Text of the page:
Directed by Akira Kurosawa.
Written by Akira Kurosawa, Hideo Oguni and Masato Ide. Adapted from the 1606 play King Lear, written by William Shakespeare.
Starring Tatsuya Nakadai, Akira Terao and Jinpachi Nezu.
Kurosawa’s epic movie Ran is a cinematic masterpiece that has survived the test of time. Dazzling cinematography on the mountain slopes and volcanic plains of Kyushu and spectacular battle scenes earned Kurosawa a Best Director Oscar nomination and made Ran the most expensive Japanese movie ever produced.
One of the elements that makes the film so compelling, is the skill with which Kurosawa remodels Shakespeare’s King Lear to Japanese legend and culture. It’s fitting that the [Studiocanal] DVD, Blu-ray and limited cinema re-release in enhanced 4K restoration comes during Shakespeare’s 400th anniversary, as it is a marvellous homage to Shakespeare’s own art.
Kurosawa takes the legend of Motonari Mori, a sixteenth-century warlord whose three sons were paragons of virtue, and examines what might have happened if they had more resembled the duplicitous daughters of Shakespeare’s King Lear.
Lear’s daughters become the three sons of aged Warlord Hidetora (Tatsuya Nakadai): Eldest Taro (Akira Terao) is a less malicious version of Goneril, second son Jiro (Jinpachi Nezu) is as ruthless as Regan and Cornwall and the youngest is Saburo (Daisuke Ryû), recalcitrant, but as genuine and devoted as Cordelia.
Saburo and (Kent-like) retainer Tango (Masayuki Yui) are banished in a fury by Hidetora for challenging his decision to cede power to Taro. Soon after this rift, and spurred on by his Lady Macbeth-type wife Kaede, (played with extraordinary menace by Mieko Harada) Taro compels his father to physically sign away all power to him in a contract – seen as a humiliation contrary to giri, Japan’s system of interpersonal obligations and respect for elders and parents. Taro’s mistrust and ingratitude would be seen as even more offensive than Goneril’s.
Taro’s disrespect is closely followed by insult from second son Jiro. Envious of his brother’s supremacy and resentful of his expected obedience, he treats his father’s appearance at his own castle after falling-out with Taro with disdain, refusing entry to his father’s entourage.
After the fine words of respect and gratitude from his first two sons, Hidetora is stunned and enraged by their duplicity. Unlike Lear however, it becomes clear that Hidetora is not ‘more sinned against than sinning’. His ruination resembles a form of penance and retribution for having spent his life wreaking savage violence, war and oppression – he has spilled ‘an ocean of blood’ to gain his power, his property, his castles and his lands.
Jiro’s religious wife Sue`, who watched Hidetora burn her parents to death, and her gentle brother Tsurumaru (an amalgamation of Edgar and Gloucester) who had his eyes gouged out by Hidetora whilst still a child, find some solace in Buddhism and music and although they have much cause to seek revenge, find the compassion to forgive.
Toro’s calculating wife Kaede, who saw Hidetora murder her father and brother and drive her mother to suicide, is the instrument by which this story is turned into a revenge tragedy. She first encourages Taro into disrespecting his father and when Jiro, the second son, has Taro assassinated, she seduces him so that she can use her sexuality and his weakness to manipulate him into murdering his innocent wife Sue` and complete her plan for the destruction of Hidetaro’s entire dynasty.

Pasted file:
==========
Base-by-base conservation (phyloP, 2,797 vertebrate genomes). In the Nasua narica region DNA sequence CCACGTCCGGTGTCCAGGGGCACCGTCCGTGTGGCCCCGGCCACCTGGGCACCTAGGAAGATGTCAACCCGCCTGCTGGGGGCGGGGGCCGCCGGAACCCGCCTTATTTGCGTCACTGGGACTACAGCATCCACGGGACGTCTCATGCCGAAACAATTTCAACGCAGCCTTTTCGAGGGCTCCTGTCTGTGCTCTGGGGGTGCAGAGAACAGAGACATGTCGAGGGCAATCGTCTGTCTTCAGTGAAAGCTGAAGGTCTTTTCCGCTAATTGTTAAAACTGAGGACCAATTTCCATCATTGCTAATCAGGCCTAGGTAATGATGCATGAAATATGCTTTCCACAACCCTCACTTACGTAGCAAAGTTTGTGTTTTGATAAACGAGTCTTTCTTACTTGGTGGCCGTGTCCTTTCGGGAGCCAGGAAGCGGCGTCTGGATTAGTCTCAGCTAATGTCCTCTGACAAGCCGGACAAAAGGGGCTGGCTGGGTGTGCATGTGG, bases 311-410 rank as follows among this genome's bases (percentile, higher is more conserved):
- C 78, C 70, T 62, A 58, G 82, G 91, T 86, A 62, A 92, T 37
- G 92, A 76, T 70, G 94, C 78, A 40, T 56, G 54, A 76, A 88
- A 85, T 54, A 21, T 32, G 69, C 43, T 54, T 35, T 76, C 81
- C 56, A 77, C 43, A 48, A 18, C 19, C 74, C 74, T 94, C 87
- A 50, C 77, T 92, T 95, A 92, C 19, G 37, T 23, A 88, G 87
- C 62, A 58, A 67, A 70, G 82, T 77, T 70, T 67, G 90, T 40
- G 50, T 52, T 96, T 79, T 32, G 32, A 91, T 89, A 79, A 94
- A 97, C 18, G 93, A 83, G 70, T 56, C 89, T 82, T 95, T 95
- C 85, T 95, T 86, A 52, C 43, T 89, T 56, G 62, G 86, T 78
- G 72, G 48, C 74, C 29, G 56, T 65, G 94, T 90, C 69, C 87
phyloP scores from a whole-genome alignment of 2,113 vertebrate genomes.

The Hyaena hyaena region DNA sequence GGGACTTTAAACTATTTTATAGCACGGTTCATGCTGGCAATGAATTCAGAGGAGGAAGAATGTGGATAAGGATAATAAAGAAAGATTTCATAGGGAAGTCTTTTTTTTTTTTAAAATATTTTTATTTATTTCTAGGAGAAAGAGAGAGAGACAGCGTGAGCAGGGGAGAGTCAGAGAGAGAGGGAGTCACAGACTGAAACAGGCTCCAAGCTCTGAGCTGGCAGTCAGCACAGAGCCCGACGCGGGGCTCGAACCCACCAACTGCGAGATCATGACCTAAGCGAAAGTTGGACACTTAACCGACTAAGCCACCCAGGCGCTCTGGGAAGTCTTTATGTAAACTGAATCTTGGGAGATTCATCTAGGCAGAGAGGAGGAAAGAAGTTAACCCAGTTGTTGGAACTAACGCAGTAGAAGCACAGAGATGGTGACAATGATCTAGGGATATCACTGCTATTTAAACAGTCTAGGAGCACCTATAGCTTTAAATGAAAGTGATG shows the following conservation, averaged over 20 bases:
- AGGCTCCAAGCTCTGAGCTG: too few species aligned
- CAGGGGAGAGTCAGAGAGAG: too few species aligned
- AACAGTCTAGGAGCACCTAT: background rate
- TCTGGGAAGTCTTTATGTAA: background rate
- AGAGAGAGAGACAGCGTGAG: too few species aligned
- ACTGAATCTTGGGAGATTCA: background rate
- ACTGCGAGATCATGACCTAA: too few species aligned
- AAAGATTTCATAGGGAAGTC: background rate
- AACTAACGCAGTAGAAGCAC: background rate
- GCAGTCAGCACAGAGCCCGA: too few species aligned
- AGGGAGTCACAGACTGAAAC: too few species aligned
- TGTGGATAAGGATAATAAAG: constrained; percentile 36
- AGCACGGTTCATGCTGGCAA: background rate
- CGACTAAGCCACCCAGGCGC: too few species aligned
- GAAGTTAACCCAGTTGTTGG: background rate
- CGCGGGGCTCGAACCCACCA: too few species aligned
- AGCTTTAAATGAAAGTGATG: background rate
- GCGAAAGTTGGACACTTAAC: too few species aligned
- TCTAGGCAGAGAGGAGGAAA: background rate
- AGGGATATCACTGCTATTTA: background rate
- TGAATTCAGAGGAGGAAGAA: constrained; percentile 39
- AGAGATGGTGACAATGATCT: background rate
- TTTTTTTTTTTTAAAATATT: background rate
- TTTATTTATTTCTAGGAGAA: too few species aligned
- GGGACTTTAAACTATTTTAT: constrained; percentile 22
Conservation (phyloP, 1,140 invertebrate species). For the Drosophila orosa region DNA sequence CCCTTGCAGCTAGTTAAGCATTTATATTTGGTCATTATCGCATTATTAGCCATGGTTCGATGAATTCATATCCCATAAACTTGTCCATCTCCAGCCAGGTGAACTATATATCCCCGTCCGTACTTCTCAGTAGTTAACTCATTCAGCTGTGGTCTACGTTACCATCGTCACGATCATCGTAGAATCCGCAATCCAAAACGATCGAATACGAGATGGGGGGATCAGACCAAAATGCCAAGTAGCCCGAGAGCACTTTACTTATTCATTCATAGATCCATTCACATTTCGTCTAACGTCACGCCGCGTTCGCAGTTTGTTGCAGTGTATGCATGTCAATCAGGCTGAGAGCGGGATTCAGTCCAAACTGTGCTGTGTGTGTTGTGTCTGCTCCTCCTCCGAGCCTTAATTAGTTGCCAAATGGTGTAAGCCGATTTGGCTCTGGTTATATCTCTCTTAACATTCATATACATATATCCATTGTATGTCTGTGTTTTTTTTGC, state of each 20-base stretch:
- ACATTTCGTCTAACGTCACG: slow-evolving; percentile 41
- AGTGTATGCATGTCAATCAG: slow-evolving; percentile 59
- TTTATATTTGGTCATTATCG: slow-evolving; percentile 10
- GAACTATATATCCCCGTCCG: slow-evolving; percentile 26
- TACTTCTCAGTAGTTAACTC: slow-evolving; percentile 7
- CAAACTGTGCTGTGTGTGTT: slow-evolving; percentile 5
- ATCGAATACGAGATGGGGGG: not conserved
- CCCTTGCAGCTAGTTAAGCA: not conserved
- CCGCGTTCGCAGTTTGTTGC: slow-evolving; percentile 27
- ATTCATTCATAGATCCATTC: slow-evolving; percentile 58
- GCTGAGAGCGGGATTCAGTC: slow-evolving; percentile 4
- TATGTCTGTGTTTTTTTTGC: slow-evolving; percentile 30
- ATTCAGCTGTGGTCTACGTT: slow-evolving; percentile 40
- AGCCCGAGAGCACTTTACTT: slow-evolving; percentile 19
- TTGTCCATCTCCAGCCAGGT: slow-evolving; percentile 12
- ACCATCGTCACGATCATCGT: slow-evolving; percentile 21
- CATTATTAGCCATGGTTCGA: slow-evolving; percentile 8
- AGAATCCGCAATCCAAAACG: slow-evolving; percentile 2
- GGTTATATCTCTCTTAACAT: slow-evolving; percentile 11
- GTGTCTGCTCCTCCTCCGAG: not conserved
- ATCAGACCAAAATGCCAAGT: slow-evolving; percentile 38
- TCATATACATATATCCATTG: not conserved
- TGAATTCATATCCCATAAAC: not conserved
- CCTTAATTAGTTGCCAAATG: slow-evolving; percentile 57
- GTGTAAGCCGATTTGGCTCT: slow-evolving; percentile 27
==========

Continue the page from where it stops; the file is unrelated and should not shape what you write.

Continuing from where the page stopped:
Too proud to reside with Saburo, the son he banished, who now lives with his father-in-law Fujimaki (equivalent to the king of France) Hidetora prefers to save face rather than ask forgiveness for his misjudgement. He languishes in his third castle when it is attacked by his other sons, and in an arresting ten minute battle sequence his world descends into hell as his castle burns and his entourage commit sepuku.
As Hidetora slips into madness the make-up worn by actor Tatsuya Nakadai becomes increasingly stylized to resemble the masks of Noh theatre.
Kurosawa’s deployment of huge armies in vast landscapes displays a pre-digital mastery that is truly astonishing, and the castle siege sequence with arrows flying, blood flowing and the whole bathed in a crimson light– is all the more magnificent for the distancing use of Tôru Takemitsu’s sombre orchestral score.
Kurosawa tells his stories in a truly visual and cinematic language. The final battle involved over 1,200 extras and 200 horses. The rival factions are identified by contrasting colours, and hierarchically arranged in circles. Many scenes, as Donald Richie points out in his book ‘The Films of Akira Kurosawa’ (1996) are reminiscent of the groupings of figures in Noh theatre. Hidetora’s increasingly stylised visage as he loses dignity and sanity, leads Richie to suggest that “he becomes a visible idea” rather than the person that Shakespeare created. His appearances become ever more abstract and unreal as much of the dialogue is spoken by the fool, Kyoami (Pîtâ).
The climax may be even more harrowing than Lear as the terrible final battle destroys the kingdom – the innocent are slaughtered, Kaede lives only to see her revenge come to fruition and after a sweet but brief reunion with his joyful father, Saburo too is killed. Hidetora dies, grief-stricken and broken.
Kurosawa chose the title Ran for his adaptation – it can mean ‘chaos’, ‘rebellion’ or more aptly ‘desolation of the soul’. It falls to the retainer Tango, addressing the sorrowing fool Kyoami, to sum up an anguished view of humanity as ‘so stupid that they believe that survival depends on killing. No, not even the Buddha can save us.’
The final shot shows blind Tsurumaru, now abandoned, as he teeters helplessly on the brink of a precipice, a sickly, scarlet sunset glowing behind him.